If you teach English to children, or plan to, student behavior (i.e. ESL classroom management) is probably something you’ve at best thought about– and at worst, struggled with. When it comes to how to teach kids English, routines are key (and downtime is dangerous!). This guide provides strategies for organizing and managing your class that you can use from the very first day, such as classroom routines for young learners, consistent prompts between activities, clear rules and consequences, and starting out strict.
What is the importance of classroom routines?
Classroom routines have several important benefits within the young learners/teens learning environment. When used correctly, routines:
- Keep students’ from getting distracted or bored during downtown between activities.
- Prevent students from having to ask “What are we doing?” or “What are we doing next?”
- Help students’ listening and comprehension skills.
- Allow learners to know what to expect in class.
- Provide students with opportunities to practice all four aspects of the language (listening, reading, writing, and speaking).
How do classroom routines affect ESL student behavior?
Classroom routines affect learners’ behavior in positive ways! Routines that are well-crafted and consistently adhered to allow the teacher to build a comfortable learning environment for young learners.
As a result of routines, students are much more likely to come prepared to class, understand what is happening throughout a lesson, and maintain their focus during instruction.
Consider a classroom environment (or any environment) where you’re unsure of what’s going on and how you are expected to act. You might, naturally, be inclined to act out– not out of any sense of defiance– but rather out of confusion or uncertainty.
Watch a video from the BridgeTEFL Teaching English to Teenagers course that demonstrates problems that arise when the teacher does not have an effective class routine:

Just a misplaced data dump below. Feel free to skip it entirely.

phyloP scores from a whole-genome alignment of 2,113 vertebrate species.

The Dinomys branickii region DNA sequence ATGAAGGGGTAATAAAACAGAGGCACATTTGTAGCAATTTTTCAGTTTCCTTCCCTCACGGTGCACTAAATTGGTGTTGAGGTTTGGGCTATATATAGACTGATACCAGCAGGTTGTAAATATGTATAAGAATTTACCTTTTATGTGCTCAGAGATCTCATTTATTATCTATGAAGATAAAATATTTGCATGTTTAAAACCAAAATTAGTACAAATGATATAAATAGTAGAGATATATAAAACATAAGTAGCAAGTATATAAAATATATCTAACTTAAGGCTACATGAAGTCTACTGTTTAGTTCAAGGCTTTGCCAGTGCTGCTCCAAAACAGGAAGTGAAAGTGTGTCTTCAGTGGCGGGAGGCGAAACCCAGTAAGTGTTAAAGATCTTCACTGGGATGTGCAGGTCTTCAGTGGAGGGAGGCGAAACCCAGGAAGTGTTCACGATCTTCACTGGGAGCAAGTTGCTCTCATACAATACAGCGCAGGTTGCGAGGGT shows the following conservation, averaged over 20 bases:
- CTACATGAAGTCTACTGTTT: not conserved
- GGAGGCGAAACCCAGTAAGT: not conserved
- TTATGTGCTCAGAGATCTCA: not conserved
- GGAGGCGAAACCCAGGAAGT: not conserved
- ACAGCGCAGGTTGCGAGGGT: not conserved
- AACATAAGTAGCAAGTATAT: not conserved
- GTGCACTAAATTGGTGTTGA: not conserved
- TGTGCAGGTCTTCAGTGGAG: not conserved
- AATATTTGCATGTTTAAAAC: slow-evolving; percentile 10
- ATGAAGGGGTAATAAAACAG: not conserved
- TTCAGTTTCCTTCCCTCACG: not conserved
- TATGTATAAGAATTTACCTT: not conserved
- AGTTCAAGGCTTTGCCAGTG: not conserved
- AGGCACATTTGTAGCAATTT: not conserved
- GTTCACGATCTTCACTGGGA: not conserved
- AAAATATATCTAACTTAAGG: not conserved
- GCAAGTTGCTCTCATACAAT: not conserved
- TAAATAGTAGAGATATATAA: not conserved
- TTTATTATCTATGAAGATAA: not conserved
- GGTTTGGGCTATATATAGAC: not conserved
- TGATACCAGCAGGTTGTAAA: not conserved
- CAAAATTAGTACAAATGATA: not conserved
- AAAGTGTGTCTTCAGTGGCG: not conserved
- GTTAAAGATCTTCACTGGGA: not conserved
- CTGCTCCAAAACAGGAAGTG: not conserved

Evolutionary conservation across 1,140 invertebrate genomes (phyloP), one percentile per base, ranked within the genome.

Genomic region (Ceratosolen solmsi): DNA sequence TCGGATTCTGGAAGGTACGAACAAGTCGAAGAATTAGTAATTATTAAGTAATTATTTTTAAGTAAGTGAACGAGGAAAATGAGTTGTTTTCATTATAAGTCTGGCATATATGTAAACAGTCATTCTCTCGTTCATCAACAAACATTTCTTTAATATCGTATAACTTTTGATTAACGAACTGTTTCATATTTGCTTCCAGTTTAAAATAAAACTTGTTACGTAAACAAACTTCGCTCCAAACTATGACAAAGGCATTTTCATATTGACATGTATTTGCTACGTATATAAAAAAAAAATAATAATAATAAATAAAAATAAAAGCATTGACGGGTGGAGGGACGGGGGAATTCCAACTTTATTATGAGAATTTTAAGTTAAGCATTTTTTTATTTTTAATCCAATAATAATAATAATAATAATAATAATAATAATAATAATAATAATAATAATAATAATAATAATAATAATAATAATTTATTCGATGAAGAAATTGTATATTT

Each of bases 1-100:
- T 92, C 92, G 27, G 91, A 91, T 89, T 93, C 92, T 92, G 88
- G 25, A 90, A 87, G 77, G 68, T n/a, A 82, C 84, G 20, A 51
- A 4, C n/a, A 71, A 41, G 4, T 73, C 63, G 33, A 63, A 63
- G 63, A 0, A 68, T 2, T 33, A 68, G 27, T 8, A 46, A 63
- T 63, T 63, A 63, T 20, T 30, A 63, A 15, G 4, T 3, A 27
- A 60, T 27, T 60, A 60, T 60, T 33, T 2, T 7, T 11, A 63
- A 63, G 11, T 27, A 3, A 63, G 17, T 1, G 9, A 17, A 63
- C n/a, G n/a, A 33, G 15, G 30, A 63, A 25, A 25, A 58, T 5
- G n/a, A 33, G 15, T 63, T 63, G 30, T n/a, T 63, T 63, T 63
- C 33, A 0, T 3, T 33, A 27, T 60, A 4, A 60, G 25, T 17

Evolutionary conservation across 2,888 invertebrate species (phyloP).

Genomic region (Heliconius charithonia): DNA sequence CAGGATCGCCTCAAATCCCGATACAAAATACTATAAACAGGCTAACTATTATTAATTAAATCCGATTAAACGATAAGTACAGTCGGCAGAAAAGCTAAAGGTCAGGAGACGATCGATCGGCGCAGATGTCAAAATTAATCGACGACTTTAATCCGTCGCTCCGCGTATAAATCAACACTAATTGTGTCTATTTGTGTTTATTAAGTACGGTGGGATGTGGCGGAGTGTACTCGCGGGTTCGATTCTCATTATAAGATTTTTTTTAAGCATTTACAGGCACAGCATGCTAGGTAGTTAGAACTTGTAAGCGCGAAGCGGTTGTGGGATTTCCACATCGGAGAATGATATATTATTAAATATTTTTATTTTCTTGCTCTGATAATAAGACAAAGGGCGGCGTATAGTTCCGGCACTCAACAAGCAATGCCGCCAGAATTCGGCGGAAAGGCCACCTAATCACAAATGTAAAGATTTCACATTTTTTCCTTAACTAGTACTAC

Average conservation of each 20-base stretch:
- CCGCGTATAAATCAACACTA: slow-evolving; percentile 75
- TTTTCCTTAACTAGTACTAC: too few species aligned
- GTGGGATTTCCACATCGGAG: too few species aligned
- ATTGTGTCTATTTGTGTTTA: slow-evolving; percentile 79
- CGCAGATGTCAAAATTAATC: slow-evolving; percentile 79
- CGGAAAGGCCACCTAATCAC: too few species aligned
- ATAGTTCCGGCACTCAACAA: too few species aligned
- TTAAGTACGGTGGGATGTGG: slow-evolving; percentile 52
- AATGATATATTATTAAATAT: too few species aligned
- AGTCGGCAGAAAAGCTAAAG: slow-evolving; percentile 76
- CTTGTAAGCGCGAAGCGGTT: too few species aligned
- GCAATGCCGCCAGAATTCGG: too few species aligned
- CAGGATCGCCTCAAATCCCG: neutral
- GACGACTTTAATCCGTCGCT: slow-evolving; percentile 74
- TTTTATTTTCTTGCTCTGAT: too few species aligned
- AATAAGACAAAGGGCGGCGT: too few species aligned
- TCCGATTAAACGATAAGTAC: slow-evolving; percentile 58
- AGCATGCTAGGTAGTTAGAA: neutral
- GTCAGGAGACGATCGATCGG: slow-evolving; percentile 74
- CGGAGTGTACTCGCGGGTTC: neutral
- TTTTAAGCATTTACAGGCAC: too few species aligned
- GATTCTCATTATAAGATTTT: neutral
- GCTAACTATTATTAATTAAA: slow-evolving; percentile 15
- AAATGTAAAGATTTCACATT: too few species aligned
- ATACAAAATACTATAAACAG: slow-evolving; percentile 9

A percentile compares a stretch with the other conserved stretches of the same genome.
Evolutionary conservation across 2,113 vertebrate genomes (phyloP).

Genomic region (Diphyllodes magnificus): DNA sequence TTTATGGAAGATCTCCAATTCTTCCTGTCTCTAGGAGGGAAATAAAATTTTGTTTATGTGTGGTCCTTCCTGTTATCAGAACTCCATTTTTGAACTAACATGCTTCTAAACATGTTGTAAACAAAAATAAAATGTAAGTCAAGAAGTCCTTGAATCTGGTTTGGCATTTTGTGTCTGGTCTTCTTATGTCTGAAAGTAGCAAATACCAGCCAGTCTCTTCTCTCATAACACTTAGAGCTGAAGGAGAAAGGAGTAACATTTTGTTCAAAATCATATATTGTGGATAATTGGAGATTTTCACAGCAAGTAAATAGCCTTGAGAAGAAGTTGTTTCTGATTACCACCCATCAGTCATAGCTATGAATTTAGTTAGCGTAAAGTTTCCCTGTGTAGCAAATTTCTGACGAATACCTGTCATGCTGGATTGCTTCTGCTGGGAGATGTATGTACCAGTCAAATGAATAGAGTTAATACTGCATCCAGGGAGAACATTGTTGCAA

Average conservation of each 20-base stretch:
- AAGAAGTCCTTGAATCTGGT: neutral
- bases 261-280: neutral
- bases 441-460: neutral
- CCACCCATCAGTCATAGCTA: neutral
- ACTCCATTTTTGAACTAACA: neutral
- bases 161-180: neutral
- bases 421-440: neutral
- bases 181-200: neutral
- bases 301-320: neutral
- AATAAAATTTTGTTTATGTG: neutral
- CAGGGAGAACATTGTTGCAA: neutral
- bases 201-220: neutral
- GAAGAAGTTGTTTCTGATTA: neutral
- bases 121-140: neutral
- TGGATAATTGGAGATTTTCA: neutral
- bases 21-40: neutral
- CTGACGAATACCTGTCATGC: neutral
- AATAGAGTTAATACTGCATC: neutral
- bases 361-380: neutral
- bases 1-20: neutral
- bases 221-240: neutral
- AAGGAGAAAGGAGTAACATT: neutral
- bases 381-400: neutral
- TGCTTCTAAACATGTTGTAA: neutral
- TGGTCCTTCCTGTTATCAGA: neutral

Implementing effective classroom routines is one of the most efficient ESL classroom management techniques to avoid such scenarios. You’ll notice that after a routine has been done two or three times, students will begin to seamlessly transition between classroom activities with minimal, if any, disruptions or confusion.
What are some classroom routines and lesson structures? How do you create a classroom routine?
Classroom routines and lesson structures are the elements of your classroom management and lesson planning that become a consistent part of your classes. They allow young learners to develop familiarity with your practice.
Classroom Routines and Cues
Routines, or the structured activities you do in your class every day, are a valuable part of classroom management and effective learning.
This template from the BridgeTEFL Teaching English to Young Learners course provides an example of a daily routine for a class of children.
The six steps in this lesson would be repeated by the teacher every day, but the activities such as “circle time” and “topic work” are tailored according to the day’s lesson plan. The first two steps are done at the beginning of class, and are the “opening routine.” Step 6 is done at the end of every class and is the “closing routine.”
It’s also useful to have some sort of a signal, whether verbal or visual, to indicate the transition into each activity in your routine. For example, as a teacher in China, I teach large classes of 4th and 5th graders (my students are between nine- and eleven-years-old). Every classroom at my school is equipped with a computer, a projector, and a screen, and we use PowerPoint presentations to teach, which is the norm in China.
My morning classroom routine with my students is as follows.